SCO2 mutations cause early-onset axonal Charcot-Marie-Tooth disease associated with cellular copper deficiency

Adriana P. Rebelo, Dimah Saade, Claudia V. Pereira, Amjad Farooq, Tyler C. Huff, Lisa Abreu, Carlos T. Moraes, Diana Mnatsakanova, Kathy Mathews, Hua Yang, Eric A. Schon, Stephan Zuchner, Michael E. Shy

Research output: Contribution to journalArticlepeer-review

18 Scopus citations

Abstract

Recessive mutations in the mitochondrial copper-binding protein SCO2, cytochrome c oxidase (COX) assembly protein, have been reported in several cases with fatal infantile cardioencephalomyopathy with COX deficiency. Significantly expanding the known phenotypic spectrum, we identified compound heterozygous variants in SCO2 in two unrelated patients with axonal polyneuropathy, also known as Charcot-Marie-Tooth disease type 4. Different from previously described cases, our patients developed predominantly motor neuropathy, they survived infancy, and they have not yet developed the cardiomyopathy that causes death in early infancy in reported patients. Both of our patients harbour missense mutations near the conserved copper-binding motif (CXXXC), including the common pathogenic variant E140K and a novel change D135G. In addition, each patient carries a second mutation located at the same loop region, resulting in compound heterozygote changes E140K/P169T and D135G/R171Q. Patient fibroblasts showed reduced levels of SCO2, decreased copper levels and COX deficiency. Given that another Charcot-Marie-Tooth disease gene, ATP7A, is a known copper transporter, our findings further underline the relevance of copper metabolism in Charcot-Marie-Tooth disease.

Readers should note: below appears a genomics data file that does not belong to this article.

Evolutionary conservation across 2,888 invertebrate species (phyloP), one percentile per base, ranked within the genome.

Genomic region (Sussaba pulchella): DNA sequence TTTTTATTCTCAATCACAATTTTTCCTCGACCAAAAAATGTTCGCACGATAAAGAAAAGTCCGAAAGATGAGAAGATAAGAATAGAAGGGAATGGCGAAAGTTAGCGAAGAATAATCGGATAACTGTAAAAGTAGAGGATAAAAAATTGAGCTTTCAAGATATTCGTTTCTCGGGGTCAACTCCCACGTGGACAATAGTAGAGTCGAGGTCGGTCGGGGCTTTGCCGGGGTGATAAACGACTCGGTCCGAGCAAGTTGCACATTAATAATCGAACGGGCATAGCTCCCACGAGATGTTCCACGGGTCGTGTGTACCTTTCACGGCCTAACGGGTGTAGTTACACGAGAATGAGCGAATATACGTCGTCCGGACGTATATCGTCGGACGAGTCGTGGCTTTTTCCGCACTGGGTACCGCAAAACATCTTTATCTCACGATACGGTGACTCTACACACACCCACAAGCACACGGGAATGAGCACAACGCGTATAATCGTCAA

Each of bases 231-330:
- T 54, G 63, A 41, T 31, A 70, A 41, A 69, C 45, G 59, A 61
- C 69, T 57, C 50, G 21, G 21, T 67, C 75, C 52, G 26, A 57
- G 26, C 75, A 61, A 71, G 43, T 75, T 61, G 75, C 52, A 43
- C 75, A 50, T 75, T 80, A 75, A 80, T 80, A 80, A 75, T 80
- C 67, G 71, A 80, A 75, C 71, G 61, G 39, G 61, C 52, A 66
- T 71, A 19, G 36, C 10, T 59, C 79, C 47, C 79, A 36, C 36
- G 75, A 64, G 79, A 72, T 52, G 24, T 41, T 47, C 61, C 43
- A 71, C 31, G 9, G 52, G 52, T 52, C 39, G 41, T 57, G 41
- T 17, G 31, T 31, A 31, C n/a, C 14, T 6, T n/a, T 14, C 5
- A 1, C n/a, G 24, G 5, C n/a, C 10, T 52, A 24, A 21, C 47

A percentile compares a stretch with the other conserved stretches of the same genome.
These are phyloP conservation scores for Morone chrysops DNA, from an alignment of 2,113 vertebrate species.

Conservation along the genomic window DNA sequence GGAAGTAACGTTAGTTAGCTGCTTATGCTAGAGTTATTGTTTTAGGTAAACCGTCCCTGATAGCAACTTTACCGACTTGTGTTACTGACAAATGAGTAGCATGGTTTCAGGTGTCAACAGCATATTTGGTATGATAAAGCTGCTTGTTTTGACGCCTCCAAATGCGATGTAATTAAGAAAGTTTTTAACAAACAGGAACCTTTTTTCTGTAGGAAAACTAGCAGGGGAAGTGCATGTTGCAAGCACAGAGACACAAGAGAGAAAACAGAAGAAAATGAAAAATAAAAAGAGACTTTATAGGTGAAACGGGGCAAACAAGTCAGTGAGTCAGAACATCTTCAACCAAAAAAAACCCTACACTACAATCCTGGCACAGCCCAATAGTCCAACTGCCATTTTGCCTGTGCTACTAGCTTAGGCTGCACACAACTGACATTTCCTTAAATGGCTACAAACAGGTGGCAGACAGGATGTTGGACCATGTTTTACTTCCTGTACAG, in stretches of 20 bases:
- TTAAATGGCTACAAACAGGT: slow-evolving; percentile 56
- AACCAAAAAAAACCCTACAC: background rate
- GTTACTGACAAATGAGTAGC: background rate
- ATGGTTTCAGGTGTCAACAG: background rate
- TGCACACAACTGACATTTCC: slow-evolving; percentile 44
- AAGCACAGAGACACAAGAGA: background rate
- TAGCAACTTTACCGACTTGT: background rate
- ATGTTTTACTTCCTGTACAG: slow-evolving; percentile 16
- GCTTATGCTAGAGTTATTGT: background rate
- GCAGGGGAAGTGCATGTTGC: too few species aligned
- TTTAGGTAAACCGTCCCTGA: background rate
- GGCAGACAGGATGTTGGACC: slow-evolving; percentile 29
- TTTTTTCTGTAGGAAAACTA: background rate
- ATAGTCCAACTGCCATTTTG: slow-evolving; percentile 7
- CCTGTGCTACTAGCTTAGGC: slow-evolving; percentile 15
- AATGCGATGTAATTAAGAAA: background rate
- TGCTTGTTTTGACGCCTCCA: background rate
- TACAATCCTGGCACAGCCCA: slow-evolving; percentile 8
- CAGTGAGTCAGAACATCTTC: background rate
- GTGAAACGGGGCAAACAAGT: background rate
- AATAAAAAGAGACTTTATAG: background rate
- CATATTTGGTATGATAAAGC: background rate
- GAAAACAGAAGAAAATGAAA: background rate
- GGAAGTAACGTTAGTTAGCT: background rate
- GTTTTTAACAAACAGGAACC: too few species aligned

Original languageEnglish (US)
Pages (from-to)662-672
Number of pages11
JournalBrain
Volume141
Issue number3
DOIs
StatePublished - Mar 1 2018

Keywords

  • Charcot-Marie-Tooth disease
  • Copper deficiency
  • SCO2

ASJC Scopus subject areas

  • Clinical Neurology

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